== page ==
Pittsburgh’s Lapiduss family featured in film about caring for aging parents
Maxine Lapiduss, Sally Lapiduss & Esther Lapiduss in "IT'S NOT A BURDEN." Photo courtesy of Greenie Films.
Greenie Films. Maxine Lapiduss, Sally Lapiduss & Esther Lapiduss in "IT'S NOT A BURDEN."
Documentary"It's Not a Burden"

Pittsburgh’s Lapiduss family featured in film about caring for aging parents

“It’s Not a Burden” highlights evolving relationships and seeks to start a conversation

Main image by Greenie Films. Maxine Lapiduss, Sally Lapiduss & Esther Lapiduss in "IT'S NOT A BURDEN."

Fans of Pittsburgh’s “queen of comedy,” as Esther Lapiduss was known, can now enjoy her closing act. Although Lapiduss — a Steel City icon who graced the stages of the Pittsburgh Playhouse and Civic Light Opera — died in 2016, she and her daughters Sally and Maxine Lapiduss can be seen in the streaming documentary “It’s Not a Burden: The Humor and Heartache of Raising Elderly Parents.”

Released June 1, and written, directed and produced by Emmy-nominated Michelle Boyaner, “It’s Not a Burden” offers viewers an intimate and humorous look at the relationships between children and their aging parents.

The film was featured last week on NBC’s “Today With Hoda & Jenna” and selected as the show’s documentary of the month.

In touting the 86-minute film and its portrayal of intergenerational relationships, “Today” co-host Hoda Kotb said, “We often hear the burdens of it…but I also liked that this shows you the joys of aging parents.”

Co-host Jenna Bush Hager praised the film’s use of humor.

Delivering many of those laughs is the late Esther Lapiduss. A former Pittsburgh-based entertainer, who formed the Ecumenical Trio alongside Bob McCully and Joe Negri, Lapiduss was also a television reporter at WIIC-TV (now WPXI) and a talented singer who opened for Phyllis Diller, Joan Rivers, Henny Youngman and Vic Damone. In the film, Lapiduss and her daughters, Sally and Maxine, help illustrate the experiences of many families nationwide.

Speaking from her Los Angeles home, Sally Lapiduss described how after growing up in Squirrel Hill and heading West decades ago, she and her sister Maxine experienced a shifting dynamic with their parents, Esther and Saul.

For a while, the Lapiduss sisters returned to Pittsburgh to see their parents twice or three times a year. But as time passed, the nature and number of those visits changed, and the Lapiduss sisters eventually helped relocate Saul and Esther to California.

“As they declined and depended more on us, we spent a whole lot of time dealing with that decline and trying to make them comfortable,” Sally Lapiduss, 64, told the Chronicle. The frequency of visits increased and “we just spent a lot more family time together.”

“Sometimes it was rough,” she added. “But a lot of the times it was really joyful and fun. And I think we almost made new relationships with them in the last 15 years of their lives.”

Maxine Lapiduss, also speaking from her California home, said the documentary illustrates a “cycle” of evolving responsibilities.

“What the film is about is, as we age, as our generation ages, we’re sort of forced to deal with this,” she said. “It’s coming to terms with our own issues of adulthood and what it means to be a parent and a grown up.”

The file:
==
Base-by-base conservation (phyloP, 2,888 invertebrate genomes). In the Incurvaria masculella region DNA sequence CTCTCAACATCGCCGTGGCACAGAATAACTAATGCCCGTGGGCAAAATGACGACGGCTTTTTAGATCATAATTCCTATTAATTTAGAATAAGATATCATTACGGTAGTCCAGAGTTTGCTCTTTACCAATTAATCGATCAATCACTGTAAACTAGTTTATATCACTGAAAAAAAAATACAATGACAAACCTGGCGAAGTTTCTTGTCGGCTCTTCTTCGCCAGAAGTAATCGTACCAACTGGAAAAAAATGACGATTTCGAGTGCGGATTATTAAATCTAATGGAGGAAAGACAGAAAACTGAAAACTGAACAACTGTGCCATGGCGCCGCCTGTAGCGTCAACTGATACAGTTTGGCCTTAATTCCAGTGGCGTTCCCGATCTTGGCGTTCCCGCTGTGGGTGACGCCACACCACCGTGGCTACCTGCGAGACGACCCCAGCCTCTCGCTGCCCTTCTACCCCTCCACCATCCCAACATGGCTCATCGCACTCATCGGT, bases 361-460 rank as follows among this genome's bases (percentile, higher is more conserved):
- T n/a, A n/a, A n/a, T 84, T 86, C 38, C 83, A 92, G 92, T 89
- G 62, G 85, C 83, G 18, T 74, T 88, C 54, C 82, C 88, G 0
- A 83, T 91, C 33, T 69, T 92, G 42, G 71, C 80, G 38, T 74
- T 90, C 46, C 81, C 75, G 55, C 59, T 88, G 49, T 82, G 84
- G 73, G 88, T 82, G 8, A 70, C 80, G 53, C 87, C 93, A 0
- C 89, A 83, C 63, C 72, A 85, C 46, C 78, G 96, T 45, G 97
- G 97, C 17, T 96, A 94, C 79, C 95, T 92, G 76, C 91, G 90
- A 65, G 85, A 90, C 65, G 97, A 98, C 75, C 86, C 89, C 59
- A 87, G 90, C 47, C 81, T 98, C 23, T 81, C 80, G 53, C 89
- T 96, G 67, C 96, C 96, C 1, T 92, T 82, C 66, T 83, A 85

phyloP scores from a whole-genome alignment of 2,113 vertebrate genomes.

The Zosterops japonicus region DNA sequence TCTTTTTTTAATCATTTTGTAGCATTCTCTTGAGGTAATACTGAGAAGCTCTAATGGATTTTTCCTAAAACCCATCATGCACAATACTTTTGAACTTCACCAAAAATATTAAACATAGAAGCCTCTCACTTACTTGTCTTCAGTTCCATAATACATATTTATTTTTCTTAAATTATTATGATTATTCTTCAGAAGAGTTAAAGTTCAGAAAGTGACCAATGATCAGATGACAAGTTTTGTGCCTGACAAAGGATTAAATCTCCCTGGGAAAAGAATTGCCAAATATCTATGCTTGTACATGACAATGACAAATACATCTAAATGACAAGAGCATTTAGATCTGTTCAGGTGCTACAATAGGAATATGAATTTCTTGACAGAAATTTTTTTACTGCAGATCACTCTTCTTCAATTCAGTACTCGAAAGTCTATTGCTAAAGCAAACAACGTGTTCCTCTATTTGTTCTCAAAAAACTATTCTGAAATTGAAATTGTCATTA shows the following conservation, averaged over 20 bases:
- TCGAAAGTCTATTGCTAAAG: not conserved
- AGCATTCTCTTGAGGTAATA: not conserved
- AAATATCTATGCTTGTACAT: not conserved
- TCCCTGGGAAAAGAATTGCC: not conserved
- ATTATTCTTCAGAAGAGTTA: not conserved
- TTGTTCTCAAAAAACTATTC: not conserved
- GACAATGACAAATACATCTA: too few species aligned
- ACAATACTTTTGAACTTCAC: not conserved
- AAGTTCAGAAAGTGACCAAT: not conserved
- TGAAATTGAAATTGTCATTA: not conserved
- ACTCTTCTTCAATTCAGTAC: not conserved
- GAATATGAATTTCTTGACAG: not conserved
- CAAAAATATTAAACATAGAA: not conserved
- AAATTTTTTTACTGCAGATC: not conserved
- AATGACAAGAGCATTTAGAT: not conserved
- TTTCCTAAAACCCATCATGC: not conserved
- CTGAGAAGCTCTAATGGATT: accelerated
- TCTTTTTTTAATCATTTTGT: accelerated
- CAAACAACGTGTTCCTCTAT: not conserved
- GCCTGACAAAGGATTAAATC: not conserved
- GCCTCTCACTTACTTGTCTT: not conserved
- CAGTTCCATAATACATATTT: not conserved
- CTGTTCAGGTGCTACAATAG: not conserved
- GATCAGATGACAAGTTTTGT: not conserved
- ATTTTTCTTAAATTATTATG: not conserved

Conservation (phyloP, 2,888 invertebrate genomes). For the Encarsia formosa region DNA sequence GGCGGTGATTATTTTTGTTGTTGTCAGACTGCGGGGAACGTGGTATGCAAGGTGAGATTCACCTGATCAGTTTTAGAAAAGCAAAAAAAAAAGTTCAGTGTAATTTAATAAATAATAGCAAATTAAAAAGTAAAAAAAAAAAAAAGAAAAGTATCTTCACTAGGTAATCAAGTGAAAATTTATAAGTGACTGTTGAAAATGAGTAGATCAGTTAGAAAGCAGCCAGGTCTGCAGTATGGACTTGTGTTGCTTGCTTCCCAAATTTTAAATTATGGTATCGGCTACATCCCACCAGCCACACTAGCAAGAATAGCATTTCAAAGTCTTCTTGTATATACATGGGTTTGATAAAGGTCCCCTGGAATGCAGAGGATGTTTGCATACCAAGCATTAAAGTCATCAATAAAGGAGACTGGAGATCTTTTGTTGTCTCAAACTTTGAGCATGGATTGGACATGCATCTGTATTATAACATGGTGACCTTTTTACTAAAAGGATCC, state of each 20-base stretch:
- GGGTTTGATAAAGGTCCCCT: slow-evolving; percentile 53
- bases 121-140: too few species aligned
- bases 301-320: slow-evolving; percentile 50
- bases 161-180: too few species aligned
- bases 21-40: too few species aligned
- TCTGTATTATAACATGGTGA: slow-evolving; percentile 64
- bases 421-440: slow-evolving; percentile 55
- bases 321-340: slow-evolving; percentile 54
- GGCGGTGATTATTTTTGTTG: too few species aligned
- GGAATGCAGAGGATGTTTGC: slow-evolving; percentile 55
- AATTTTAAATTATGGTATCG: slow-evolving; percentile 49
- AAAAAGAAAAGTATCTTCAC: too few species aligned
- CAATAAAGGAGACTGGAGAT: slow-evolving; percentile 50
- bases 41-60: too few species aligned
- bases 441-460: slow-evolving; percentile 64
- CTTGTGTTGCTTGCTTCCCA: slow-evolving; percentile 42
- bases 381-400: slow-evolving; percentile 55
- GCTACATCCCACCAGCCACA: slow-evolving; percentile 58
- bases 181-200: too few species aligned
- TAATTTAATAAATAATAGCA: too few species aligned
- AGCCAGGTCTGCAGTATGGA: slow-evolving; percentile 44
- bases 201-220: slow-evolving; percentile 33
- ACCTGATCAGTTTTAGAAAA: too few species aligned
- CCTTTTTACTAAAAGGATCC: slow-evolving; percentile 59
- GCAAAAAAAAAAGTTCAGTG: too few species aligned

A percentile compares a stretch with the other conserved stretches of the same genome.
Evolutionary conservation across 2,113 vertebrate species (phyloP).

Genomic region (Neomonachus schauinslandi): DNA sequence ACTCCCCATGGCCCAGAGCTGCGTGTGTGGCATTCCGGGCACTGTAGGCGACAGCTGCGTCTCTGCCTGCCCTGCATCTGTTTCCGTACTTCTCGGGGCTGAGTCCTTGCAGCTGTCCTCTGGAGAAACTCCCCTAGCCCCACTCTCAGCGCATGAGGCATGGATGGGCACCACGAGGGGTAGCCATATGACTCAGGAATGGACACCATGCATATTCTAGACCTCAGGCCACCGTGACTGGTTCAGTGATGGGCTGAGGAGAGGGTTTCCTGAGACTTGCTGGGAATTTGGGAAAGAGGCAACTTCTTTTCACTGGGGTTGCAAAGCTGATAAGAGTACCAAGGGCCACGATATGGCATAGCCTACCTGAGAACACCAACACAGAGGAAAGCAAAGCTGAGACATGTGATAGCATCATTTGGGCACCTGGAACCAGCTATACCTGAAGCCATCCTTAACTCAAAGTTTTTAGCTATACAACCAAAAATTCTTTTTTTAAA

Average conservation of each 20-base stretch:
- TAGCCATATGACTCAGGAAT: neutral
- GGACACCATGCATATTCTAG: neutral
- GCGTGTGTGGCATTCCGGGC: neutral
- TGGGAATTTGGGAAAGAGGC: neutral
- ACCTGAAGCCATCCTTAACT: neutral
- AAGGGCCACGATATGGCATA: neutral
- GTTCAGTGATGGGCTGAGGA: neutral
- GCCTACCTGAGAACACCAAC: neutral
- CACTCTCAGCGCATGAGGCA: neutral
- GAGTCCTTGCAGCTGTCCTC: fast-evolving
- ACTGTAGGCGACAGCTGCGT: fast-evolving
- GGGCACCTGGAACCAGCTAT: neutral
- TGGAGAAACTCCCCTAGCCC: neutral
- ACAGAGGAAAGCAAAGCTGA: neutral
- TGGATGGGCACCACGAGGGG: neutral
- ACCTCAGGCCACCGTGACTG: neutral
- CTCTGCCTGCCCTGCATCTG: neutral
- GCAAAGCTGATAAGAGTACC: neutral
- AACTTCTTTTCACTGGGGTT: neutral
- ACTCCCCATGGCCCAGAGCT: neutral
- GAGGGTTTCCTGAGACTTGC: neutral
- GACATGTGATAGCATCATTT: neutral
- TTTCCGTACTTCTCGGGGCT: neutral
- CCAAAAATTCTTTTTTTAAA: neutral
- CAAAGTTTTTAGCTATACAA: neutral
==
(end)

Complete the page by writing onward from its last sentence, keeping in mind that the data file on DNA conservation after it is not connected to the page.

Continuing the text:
Photo by Barbara Green
Esther Lapiduss. Photo by Barbara Green

When it came to caring for their parents, the Lapiduss sisters, who both have had successful careers in Hollywood, had to balance professional demands and familial responsibilities.

Whether it was taking their parents to doctors appointments, finding specialists or quickly heading to a hospital, “these are things that you hear about, but until you’re kind of confronted with all of this you don’t realize the import, and the time and the resources [required],” said Maxine Lapiduss, 60, an executive producer of “It’s Not a Burden.”

The film depicts the enormous support often required by aging parents, all while delivering laughs and nostalgia — but the Lapiduss sisters also hope the documentary sparks a dialogue.

“Our country is not set up to care for our elders,” said Maxine Lapiduss. “We’ve been programmed to kind of stick them away somewhere, and deal with them as little as possible.”

But she doesn’t think that route reflects most families’ wishes.

“Where I grew up and where I come from, everybody wants to kind of embrace their elders and keep them in the house or keep them living in their own home as long as possible,” she said, while acknowledging the cost of achieving that outcome can be a huge obstacle.

Where’s the money coming from, and how are most families supposed to raise children and still care for their elders at the same time?” she asked.

In the same way that people have begun discussing the considerable costs of childcare, there needs to be conversations about adult daycare, she said. And, in addition to finding the money to properly tend to the elderly, there’s also the issue of finding trustworthy, compassionate and trained caregivers.

Sally Lapiduss said she hopes the film not only sparks conversation, but also reminds people to “take the time now, while they still have their parents around, to spend time with them, and be with them, and enjoy them.” PJC

Adam Reinherz can be reached at areinherz@pittsbughjewishchronicle.org.

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